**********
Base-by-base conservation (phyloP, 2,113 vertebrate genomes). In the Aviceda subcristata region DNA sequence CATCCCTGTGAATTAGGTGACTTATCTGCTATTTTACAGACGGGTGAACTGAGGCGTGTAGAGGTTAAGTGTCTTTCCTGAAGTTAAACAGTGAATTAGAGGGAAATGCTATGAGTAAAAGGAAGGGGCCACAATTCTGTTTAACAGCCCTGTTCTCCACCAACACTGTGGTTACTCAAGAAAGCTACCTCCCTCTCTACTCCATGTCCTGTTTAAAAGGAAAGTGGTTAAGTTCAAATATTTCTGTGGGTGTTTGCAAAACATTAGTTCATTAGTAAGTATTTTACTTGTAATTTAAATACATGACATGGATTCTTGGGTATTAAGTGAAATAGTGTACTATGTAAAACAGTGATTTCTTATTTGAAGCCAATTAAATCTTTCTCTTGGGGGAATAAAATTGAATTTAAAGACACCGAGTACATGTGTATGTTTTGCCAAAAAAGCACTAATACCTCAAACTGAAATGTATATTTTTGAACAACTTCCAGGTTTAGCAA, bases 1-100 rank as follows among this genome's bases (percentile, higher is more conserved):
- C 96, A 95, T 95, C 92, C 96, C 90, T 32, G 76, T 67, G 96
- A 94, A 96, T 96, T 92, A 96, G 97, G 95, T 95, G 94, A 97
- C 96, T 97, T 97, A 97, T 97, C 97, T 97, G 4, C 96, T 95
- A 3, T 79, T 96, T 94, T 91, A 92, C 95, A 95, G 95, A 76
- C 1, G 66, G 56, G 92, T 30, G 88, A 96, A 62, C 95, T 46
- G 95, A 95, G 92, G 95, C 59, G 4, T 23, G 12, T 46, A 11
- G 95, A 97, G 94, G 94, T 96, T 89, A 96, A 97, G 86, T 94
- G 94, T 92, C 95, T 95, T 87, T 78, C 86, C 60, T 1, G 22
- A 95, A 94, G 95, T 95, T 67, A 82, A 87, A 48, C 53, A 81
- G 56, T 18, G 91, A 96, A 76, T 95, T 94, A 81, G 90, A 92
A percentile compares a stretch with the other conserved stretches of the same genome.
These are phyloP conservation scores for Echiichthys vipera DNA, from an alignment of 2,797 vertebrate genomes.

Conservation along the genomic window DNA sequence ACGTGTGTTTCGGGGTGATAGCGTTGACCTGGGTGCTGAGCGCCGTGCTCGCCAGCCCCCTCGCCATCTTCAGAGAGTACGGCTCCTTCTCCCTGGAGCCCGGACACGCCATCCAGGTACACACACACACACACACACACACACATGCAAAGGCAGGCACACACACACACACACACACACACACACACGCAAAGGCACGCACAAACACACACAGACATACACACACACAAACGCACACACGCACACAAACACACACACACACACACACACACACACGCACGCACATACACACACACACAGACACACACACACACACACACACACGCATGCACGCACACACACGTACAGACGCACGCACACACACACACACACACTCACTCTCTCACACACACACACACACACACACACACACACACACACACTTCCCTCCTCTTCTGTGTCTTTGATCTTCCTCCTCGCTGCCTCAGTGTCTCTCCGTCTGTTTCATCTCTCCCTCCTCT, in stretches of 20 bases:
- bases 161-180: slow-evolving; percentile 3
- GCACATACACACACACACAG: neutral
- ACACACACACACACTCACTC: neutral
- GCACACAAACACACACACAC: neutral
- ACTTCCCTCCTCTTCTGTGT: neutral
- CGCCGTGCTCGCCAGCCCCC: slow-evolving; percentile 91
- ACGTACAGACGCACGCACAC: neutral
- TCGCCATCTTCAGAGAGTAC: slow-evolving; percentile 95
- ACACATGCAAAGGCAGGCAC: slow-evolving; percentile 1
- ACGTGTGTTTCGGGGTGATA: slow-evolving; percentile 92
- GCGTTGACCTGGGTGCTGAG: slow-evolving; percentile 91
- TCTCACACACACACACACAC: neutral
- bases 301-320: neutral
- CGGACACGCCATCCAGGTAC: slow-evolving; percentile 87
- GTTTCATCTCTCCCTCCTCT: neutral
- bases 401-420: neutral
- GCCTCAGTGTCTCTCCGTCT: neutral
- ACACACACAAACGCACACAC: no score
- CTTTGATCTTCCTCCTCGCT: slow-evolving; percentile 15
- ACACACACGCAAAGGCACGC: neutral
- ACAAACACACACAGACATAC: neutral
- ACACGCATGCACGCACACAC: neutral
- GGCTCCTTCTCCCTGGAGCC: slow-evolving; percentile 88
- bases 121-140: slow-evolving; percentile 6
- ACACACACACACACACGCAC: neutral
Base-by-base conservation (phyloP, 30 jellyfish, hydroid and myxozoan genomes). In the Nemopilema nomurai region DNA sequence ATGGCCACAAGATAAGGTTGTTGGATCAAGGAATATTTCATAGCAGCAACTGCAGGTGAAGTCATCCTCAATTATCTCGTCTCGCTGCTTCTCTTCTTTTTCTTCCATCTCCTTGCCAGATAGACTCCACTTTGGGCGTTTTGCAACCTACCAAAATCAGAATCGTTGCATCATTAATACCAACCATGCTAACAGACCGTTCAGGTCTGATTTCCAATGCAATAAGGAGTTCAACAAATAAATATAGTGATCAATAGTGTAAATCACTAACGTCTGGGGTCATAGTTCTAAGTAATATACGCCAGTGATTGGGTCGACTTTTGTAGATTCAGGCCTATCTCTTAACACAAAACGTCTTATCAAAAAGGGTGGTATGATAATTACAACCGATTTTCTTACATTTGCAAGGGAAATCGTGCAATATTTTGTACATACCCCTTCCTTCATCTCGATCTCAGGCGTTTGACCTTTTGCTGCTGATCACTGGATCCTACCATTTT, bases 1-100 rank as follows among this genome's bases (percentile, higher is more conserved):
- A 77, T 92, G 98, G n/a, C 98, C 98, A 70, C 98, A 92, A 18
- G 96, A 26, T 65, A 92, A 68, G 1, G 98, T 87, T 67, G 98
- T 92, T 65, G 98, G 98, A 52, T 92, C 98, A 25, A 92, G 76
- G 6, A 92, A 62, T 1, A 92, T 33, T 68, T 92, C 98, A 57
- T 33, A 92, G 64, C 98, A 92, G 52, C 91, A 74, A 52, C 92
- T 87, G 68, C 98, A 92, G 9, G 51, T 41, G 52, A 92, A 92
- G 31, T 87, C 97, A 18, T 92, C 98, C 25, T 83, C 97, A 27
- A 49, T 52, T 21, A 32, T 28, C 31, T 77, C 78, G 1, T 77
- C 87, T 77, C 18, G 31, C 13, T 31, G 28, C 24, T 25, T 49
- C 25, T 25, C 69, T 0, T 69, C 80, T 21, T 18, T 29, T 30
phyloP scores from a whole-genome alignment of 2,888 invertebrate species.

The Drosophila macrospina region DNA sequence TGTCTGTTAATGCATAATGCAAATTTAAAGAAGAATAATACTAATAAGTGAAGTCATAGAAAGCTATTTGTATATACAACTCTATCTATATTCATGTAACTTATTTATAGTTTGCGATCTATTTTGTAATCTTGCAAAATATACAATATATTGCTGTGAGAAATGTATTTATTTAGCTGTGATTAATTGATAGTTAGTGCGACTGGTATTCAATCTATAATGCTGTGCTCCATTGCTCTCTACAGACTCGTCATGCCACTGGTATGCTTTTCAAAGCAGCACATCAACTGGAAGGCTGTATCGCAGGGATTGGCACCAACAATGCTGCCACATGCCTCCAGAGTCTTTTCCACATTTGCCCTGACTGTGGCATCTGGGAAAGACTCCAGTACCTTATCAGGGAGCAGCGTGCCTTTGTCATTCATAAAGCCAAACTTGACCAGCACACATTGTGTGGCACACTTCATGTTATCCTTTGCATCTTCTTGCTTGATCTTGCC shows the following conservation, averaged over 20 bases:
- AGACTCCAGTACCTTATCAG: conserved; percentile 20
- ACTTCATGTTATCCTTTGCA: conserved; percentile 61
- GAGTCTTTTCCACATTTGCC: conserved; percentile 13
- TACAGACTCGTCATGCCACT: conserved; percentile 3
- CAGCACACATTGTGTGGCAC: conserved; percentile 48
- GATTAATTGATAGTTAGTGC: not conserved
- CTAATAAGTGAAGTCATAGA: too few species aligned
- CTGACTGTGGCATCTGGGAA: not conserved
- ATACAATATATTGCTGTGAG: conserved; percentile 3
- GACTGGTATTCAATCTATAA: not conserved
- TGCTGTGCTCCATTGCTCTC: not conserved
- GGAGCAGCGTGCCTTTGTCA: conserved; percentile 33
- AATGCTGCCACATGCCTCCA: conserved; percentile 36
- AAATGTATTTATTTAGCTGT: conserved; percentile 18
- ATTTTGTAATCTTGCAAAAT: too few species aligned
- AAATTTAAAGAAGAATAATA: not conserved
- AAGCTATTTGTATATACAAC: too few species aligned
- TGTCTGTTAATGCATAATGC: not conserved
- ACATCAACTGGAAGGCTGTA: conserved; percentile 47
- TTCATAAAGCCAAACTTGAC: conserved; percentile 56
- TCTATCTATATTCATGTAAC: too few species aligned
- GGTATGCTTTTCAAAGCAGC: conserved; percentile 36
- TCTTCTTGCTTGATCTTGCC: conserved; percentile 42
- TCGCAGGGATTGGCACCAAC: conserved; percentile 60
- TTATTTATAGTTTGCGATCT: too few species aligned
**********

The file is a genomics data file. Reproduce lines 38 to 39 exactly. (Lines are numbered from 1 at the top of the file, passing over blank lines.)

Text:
- bases 121-140: slow-evolving; percentile 6
- ACACACACACACACACGCAC: neutral